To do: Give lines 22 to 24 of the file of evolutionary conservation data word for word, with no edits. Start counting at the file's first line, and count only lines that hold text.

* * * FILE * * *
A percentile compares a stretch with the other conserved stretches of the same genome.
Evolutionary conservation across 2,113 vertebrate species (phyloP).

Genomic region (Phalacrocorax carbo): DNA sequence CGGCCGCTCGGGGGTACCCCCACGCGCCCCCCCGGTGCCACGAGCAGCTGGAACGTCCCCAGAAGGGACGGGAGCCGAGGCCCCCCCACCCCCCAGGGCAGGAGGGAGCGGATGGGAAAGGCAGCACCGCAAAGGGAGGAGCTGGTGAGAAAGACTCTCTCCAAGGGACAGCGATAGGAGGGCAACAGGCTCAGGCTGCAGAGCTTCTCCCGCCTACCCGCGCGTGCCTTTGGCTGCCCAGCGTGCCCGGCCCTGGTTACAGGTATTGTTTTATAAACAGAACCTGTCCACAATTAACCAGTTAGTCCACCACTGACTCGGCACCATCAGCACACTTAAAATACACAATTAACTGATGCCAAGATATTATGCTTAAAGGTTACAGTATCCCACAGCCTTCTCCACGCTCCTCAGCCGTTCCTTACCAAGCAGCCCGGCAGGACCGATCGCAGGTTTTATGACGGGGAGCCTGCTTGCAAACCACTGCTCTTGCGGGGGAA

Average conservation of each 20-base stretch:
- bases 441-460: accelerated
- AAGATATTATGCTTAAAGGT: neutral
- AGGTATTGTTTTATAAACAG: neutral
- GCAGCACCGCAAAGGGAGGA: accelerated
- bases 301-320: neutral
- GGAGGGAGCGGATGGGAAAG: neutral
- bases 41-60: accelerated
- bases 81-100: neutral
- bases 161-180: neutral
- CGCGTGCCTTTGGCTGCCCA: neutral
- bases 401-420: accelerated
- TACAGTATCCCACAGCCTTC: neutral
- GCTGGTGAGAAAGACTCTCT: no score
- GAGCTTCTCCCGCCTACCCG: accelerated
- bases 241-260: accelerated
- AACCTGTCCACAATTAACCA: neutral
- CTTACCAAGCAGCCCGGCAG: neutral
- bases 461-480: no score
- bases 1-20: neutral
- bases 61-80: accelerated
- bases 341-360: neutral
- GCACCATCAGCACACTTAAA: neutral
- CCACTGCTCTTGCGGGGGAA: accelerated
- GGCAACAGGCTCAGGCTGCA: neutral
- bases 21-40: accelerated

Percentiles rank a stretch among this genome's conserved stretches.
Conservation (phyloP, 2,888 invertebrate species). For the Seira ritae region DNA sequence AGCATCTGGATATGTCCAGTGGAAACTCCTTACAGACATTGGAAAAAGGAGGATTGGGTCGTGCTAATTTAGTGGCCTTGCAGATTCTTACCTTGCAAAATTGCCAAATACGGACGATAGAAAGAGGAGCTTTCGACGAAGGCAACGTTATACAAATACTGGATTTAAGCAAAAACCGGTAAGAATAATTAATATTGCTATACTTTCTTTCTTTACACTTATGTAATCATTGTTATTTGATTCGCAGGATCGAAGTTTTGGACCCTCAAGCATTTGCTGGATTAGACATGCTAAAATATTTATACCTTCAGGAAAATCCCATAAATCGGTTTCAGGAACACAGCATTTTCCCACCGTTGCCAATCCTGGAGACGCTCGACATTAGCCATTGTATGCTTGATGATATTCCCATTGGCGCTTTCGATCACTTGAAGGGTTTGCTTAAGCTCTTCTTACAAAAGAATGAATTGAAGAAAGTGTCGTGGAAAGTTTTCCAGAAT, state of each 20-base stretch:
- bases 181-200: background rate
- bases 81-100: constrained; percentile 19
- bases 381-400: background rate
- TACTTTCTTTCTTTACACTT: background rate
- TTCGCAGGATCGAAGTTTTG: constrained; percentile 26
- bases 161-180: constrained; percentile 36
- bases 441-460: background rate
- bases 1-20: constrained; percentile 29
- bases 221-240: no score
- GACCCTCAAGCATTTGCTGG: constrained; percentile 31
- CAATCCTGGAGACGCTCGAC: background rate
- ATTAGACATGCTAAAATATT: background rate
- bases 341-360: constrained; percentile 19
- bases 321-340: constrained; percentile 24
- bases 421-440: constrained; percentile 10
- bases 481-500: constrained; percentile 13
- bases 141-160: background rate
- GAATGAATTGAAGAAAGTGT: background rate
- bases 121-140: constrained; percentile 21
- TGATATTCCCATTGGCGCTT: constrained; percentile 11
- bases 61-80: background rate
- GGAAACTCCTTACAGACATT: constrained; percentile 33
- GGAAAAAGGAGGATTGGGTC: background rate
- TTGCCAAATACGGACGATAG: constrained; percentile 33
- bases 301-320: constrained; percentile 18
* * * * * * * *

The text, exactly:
- bases 461-480: no score
- bases 1-20: neutral
- bases 61-80: accelerated